Friday, October 22, 2010

Effective Time Management - Categorizing Time For Better Performance

Lots of people mistake time management for tracking time. They faithfully follow and track all the things they carry out every day, in a week or even in a month. And then they immediately stop the moment they realize progress does not materialize.

But constantly checking the clock or tracking down how you spend your time in a day is properly managing time. It is really is about maximizing time, making changes, and fully using time t maximum. For effective time management, a system should be present and should be applied.

Make no mistake about it. Keeping track of your daily routine is not effective time management, and it's not going to do you any good either. To utilize your time more effectively, the following are some effective time management suggestions.

Time Management Category:
The secret to properly managing time is to put it in different categories. By categorizing your daily routines, you can easily identify and track down your negative and positive accomplishments in a day.

1. Dealing with critical situations. Critical situations can consume many hours of time. It is a negative category, and the only way to avoid it is by spending more time on it in advance. Tasks that usually fall under critical situations are very important, so investing time on these tasks would prove to be beneficial in the long run.

An example of this category is a report that's been over due, or unexpected phone calls for an important presentation.

2. Interruptions. Small office talks and unrelated phone calls will probably top the list in this category. Write down all things you consider as interruptions to clearly define your priorities.

3. Uninterrupted Work. List down all your daily uninterrupted tasks and include your uninterrupted works. You may not be working on a job you had in mind, but by doing and accomplishing something else, this becomes more productive and positive in work.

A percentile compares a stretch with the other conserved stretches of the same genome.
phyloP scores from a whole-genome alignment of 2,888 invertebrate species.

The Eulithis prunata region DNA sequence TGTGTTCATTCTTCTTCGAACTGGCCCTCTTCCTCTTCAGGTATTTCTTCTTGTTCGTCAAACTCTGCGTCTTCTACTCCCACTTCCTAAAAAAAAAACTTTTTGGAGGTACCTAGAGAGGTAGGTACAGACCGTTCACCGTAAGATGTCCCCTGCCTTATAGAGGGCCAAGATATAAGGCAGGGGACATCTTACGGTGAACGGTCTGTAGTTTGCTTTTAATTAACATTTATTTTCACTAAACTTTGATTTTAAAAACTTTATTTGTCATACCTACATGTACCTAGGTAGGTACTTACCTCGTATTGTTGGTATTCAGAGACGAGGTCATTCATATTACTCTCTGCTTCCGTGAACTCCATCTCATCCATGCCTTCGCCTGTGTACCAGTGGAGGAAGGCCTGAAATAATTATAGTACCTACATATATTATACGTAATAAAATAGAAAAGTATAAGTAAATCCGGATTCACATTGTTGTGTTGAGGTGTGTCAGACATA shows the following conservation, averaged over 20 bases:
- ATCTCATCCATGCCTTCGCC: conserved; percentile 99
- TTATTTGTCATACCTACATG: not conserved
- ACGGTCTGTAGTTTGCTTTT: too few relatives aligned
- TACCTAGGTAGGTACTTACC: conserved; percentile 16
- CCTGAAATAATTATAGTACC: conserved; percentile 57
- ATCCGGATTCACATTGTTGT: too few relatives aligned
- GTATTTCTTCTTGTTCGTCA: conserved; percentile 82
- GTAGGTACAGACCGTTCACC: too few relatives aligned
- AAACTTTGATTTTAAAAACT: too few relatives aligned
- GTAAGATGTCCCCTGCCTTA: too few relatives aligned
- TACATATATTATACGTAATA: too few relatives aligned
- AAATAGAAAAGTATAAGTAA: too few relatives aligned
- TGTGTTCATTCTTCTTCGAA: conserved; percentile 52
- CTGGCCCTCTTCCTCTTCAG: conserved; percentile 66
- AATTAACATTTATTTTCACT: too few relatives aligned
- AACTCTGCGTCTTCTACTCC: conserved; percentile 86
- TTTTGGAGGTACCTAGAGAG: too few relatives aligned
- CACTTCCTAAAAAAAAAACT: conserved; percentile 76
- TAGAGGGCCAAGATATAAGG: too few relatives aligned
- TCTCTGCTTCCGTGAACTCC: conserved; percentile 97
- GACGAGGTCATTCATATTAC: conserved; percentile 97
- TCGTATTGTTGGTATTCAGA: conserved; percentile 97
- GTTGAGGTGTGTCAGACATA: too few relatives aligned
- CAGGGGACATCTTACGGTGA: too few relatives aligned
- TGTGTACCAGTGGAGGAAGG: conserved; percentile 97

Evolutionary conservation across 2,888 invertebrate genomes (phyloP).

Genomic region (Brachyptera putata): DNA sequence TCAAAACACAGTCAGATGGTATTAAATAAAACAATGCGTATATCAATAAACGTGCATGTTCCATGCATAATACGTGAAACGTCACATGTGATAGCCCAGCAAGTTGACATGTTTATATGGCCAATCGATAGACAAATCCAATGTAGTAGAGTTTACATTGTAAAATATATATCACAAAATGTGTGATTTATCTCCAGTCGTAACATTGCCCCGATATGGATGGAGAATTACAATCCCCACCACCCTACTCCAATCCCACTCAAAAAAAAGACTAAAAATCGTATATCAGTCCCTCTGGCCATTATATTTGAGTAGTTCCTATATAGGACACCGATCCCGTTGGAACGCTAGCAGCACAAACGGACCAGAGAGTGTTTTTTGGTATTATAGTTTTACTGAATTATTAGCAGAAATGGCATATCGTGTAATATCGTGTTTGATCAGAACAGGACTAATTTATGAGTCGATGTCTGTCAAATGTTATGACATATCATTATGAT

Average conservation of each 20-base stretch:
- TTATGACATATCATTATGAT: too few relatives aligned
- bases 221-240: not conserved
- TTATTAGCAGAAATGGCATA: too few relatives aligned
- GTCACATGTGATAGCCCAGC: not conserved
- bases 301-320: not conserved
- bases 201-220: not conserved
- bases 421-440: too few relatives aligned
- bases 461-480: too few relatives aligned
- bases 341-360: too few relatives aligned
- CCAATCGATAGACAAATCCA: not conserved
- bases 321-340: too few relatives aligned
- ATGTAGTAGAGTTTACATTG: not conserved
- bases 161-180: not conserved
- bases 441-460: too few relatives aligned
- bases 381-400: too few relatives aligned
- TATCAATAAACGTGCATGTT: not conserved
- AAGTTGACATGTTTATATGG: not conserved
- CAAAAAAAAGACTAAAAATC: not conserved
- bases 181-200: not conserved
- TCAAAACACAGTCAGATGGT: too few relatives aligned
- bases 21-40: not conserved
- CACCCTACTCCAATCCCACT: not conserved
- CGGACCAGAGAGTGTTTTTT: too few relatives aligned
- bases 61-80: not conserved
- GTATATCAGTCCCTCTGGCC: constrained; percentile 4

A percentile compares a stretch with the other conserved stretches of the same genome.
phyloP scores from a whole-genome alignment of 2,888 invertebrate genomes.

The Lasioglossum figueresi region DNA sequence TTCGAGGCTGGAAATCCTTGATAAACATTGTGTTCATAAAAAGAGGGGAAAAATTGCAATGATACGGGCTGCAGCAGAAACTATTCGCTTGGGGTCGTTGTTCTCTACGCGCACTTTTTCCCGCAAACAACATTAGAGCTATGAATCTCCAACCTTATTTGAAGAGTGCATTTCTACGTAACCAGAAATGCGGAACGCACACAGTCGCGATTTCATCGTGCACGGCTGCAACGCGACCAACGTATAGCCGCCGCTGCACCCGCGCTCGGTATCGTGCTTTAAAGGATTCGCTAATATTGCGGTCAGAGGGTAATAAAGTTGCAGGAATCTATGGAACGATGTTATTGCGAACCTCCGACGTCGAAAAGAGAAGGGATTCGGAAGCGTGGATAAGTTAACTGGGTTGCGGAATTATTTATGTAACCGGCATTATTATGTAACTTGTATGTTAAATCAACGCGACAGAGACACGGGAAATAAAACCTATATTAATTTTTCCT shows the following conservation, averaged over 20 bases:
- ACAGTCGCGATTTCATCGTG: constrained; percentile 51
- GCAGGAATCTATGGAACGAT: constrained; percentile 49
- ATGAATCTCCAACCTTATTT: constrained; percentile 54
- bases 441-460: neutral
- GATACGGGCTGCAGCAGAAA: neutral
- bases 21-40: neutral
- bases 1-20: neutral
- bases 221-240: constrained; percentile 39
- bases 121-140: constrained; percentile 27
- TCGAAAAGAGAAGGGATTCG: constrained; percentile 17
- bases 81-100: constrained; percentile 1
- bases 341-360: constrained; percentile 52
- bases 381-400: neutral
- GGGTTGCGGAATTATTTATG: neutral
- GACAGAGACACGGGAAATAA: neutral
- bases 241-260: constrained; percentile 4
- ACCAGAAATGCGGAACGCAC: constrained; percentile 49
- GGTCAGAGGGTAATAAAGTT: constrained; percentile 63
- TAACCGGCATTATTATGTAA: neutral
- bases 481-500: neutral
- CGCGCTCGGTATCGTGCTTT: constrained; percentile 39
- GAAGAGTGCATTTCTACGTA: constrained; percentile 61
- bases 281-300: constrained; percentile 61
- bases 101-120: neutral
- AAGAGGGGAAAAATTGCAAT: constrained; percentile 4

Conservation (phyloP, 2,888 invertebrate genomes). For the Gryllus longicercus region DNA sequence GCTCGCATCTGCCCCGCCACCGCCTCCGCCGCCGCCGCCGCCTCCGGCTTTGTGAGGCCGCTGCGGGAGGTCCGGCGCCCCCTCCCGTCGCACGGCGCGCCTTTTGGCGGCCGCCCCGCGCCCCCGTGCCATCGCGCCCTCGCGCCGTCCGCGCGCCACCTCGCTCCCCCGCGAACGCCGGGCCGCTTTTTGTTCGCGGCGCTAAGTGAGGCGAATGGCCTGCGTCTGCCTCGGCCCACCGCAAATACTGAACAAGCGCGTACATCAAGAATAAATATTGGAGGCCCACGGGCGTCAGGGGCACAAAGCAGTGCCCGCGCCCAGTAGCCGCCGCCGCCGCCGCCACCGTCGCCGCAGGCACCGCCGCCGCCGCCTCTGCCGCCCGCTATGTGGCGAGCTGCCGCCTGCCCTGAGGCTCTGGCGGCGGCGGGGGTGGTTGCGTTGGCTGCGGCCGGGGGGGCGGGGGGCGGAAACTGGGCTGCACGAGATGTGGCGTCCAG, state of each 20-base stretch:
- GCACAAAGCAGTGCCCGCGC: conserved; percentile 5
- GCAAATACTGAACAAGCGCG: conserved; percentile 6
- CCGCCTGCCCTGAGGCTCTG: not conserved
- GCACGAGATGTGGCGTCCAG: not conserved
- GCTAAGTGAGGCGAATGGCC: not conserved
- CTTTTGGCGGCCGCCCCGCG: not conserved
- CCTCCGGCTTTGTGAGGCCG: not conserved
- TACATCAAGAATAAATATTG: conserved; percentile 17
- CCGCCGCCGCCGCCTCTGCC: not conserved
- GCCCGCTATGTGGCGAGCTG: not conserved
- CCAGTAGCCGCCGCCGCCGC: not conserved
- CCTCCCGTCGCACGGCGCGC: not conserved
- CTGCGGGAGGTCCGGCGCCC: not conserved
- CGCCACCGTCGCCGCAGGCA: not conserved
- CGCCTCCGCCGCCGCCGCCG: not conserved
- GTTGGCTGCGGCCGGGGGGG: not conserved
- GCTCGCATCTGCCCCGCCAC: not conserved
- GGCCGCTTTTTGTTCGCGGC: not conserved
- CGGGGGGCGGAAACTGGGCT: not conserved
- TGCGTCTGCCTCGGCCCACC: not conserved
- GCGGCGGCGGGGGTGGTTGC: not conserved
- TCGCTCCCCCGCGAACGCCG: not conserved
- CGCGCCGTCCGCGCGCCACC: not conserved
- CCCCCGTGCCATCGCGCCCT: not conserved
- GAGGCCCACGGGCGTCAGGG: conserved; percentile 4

4. Assigning Tasks. Planning tasks is the most positive thing you that you can do with your time. Planning your tasks in advance gives you better control, and better grip in accomplishing goals.

Assigning tasks can include phone calls, answering mails, or conference with staff - as longs as these tasks benefit your intended goal.

On Becoming Organized:
To effectively manage time, you should learn how to be more organize.

1. Creating Daily Record

Creating daily record should be your first step in time management. List down tasks that require priority and leave unnecessary tasks behind, the theme for your daily record should be like this.

To clearly define value of a task, you can classify it as:

a. Priority

b. Priority but not that urgent

c. Not that urgent or important.

2. Use your free time or small periods of time to get the job started.

This method is also called as 'Swiss Cheese' method where you try to use small amounts of your time to drill holes in bulk tasks. It is also one of the most common time management techniques.


Thursday, October 21, 2010

How Effective Time Management Strategies Can Provide Stress Relief

Much of the current time management strategies combine organizing techniques and time-saving tips along with setting priorities and improving planning skills as the method of achieving success. Many of us have sat through time management seminars, read books, seen videos and visited web sites in order to learn how to do things better and faster. We have bought more efficient planning tools such as day planners, electronic organizers or web calendars, to better manage and control our time. And what happens? We still need more time. We are still in a hurry, having no time for ourselves. Friends and family still want more of our time, but there is nothing more to give. And we still feel guilty and in desperate need of stress relief! Is there a solution somewhere out there??

Good news!!

It's time to stop running on the proverbial "tread mill" on your way to nowhere. Let's regroup. The three aspects of time management that I emphasize are: